With steelwork fabrication about to start, designers for the world’s largest offshore wind farm are scrambling to redesign the first 175 turbine foundations. A generic foundation fault at several European wind farms is the latest squall the U.K.’s 1,000-MW London Array must navigate.
“We have been asked to change the design,” says Jasper Jacobsen, project director at ABJV, the development’s construction joint venture. The team includes Denmark’s Per Aarsleff A/S, Aabyhoej, and Bilfinger Berger A.G., Mannheim, Germany. “It's a challenge, but it can be done,” he says.
With nearly 280 turbines spread over 250 sq kilometers of the Thames Estuary, London Array ultimately will raise Europe’s offshore wind-power capacity by more than 60%. Each of its towers will sit on a transition piece (TP), fitting like a sleeve over the top of a steel-tube “monopile” 4.7 to 5.7 meters dia. These piles will be driven into the seabed and extend upward through up to 25 m of water, breaking the surface by a few meters.
Two offshore substations, each on a monopile, will step up the electric voltage generated by the turbines. Electricity will flow from the turbines along 20-km-plus subsea lines to an onshore substation, now being built at Cleve Hill, Kent.
After nearly a decade’s development, the owner, London Array Ltd. (LAL), six months ago confirmed contracts worth nearly $3 billion for the first 630 MW, to be completed in 2012. But by then, Norway’s project certification company, Sandvik, Norway-based Det Norske Veritas, had initiated reviews of its widely used design guidance.
“[Test] showed during the early fall of 2009 that parts of the calculation basis needed to be improved,” explains a DNV official. Investigations disclosed failures in the bonding between the monopiles and the transition pieces.
London Array’s TPs will overlap the monopiles by about 8 m and rise 20 m above water, providing a platform for the turbine towers. The entire 440-tonne weight of each turbine and tower will be transferred by friction through grout injected into the few centimeters of space between the overlapping TP and monopile. Until now, monopiles and TPs have been cylindrical.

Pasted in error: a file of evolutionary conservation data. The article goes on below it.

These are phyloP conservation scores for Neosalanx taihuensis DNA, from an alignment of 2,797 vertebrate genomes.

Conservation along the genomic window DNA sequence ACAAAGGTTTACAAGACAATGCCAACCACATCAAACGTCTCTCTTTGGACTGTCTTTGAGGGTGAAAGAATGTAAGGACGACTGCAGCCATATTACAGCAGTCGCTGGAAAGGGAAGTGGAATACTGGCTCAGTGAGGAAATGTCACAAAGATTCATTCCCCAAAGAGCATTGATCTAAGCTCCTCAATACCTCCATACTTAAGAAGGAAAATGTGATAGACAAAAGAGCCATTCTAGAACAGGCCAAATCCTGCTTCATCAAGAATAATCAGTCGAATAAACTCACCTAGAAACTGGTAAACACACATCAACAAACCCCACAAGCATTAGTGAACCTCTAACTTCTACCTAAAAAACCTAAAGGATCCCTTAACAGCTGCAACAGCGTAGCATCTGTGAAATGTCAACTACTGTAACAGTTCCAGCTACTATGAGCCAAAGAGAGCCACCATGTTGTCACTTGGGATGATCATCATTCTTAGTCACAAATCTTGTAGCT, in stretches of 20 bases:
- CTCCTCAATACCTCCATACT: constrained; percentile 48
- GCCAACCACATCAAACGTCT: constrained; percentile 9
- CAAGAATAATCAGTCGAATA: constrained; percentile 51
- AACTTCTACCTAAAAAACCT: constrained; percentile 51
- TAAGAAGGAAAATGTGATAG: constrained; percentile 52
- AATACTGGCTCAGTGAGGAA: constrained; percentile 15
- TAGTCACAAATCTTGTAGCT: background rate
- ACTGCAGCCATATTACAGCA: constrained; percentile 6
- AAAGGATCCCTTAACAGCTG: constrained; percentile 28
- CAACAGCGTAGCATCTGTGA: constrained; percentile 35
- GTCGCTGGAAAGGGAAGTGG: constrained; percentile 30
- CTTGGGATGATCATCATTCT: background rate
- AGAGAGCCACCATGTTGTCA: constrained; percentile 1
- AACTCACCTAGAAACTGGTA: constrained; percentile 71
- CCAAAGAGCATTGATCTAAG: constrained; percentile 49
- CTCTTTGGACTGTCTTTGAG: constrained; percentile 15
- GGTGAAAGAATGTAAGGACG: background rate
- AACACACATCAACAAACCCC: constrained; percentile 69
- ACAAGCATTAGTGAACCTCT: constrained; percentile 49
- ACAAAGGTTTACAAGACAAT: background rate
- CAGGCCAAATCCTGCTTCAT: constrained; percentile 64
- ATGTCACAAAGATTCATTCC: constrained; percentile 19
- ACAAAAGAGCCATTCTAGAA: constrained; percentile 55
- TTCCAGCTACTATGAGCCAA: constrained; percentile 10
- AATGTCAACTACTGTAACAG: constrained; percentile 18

Reports of grout failures shattered the credibility of that design, which allowed the TPs and towers to settle. So far, TPs seem to have been held a few centimeters below correct levels by internal steelwork brackets for positioning jacks used during installation. The brackets are not a permanent solution, say project staff.
While engineers on troubled towers look for remedies, a new design has emerged. DNV’s guidelines now require overlapping sections of monopiles and TPs to be conical, with sides sloping by about 1°. If grout fails, the TPs would settle no more than about 20 cm before resting on the monopile’s sloping walls.
Under its roughly $520-million contract, ABJV is handling all offshore installation and turnkey construction of monopiles and TPs. Its lead designer, Copenhagen, Denmark’s COWI A/S, submitted initial engineering reports a few months ago. However, “We were [told] to change the design,” says Jan Rønberg, project director.
As a construction management veteran, LAL’s project director Richard Rigg takes the latest snag in stride. For nearly 10 years, he has steered the wind farm’s development through several tempests.
In late 2006, “we had the interesting position of full consent for 1,000 MW offshore but no means of connecting [the array] onshore,” Rigg says. Local officials in Kent objected to LAL’s onshore substation design, which has been revised.
Offshore, LAL hit another obstacle. The agency’s environmental impact assessment found...